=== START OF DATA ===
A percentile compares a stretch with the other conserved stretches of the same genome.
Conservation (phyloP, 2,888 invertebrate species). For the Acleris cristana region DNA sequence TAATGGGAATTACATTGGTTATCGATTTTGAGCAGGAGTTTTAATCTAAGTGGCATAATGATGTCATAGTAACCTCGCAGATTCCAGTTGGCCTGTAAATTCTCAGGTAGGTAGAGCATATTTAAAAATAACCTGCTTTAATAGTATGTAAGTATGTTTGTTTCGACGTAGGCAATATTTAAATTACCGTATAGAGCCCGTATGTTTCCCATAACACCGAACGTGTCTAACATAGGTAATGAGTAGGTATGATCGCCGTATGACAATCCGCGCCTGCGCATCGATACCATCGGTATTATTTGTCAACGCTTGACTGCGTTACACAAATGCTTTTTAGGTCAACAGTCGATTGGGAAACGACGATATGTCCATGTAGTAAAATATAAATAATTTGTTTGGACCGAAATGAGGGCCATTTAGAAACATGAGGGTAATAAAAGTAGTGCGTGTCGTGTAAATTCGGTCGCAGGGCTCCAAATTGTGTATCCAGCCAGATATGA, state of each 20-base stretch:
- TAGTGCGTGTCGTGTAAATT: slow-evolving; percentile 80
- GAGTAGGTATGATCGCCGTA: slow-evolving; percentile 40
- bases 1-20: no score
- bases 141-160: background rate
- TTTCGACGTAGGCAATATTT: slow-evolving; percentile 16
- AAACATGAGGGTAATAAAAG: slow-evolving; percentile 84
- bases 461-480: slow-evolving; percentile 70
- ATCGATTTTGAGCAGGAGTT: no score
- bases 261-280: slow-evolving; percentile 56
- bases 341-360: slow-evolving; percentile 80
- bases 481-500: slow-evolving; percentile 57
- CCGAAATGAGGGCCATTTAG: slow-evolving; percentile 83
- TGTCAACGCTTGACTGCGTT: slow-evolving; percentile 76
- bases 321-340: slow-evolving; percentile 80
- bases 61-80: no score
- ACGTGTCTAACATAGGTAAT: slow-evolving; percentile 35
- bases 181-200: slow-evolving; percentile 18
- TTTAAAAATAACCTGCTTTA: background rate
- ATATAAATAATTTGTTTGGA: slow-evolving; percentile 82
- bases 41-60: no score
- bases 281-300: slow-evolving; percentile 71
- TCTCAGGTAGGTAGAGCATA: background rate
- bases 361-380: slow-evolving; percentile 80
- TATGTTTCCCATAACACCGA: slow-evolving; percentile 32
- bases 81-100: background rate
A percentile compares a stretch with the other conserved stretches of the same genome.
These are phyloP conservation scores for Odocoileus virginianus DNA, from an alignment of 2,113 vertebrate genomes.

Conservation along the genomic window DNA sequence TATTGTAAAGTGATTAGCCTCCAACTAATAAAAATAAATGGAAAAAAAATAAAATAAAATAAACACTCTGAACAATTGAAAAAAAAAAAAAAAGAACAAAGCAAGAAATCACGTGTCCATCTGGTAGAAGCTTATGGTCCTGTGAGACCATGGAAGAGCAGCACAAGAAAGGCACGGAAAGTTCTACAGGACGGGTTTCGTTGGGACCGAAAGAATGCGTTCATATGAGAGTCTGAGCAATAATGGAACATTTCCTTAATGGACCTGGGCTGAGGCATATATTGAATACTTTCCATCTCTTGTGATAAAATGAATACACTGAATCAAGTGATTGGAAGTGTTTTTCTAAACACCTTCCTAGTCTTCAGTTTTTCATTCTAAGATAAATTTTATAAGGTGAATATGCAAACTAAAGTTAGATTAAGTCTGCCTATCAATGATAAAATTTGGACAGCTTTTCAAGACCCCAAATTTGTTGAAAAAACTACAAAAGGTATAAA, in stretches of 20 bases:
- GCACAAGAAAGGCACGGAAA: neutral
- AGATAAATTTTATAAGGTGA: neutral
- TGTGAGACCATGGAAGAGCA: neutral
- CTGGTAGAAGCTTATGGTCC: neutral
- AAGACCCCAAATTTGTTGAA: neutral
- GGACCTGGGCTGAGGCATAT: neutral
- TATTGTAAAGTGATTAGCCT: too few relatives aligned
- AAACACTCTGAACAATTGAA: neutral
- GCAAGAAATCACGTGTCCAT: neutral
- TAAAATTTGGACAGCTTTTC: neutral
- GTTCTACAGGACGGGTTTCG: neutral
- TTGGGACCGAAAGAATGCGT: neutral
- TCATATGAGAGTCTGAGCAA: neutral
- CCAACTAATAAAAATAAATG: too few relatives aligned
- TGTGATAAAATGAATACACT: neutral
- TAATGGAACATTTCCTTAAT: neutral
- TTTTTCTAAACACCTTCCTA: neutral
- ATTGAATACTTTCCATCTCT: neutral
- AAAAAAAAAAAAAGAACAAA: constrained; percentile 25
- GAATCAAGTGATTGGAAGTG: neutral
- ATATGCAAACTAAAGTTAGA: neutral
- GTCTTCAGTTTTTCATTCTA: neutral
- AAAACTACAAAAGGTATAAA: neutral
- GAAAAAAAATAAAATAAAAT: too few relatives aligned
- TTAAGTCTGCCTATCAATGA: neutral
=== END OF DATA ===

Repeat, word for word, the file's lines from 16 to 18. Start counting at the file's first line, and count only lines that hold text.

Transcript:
- bases 321-340: slow-evolving; percentile 80
- bases 61-80: no score
- ACGTGTCTAACATAGGTAAT: slow-evolving; percentile 35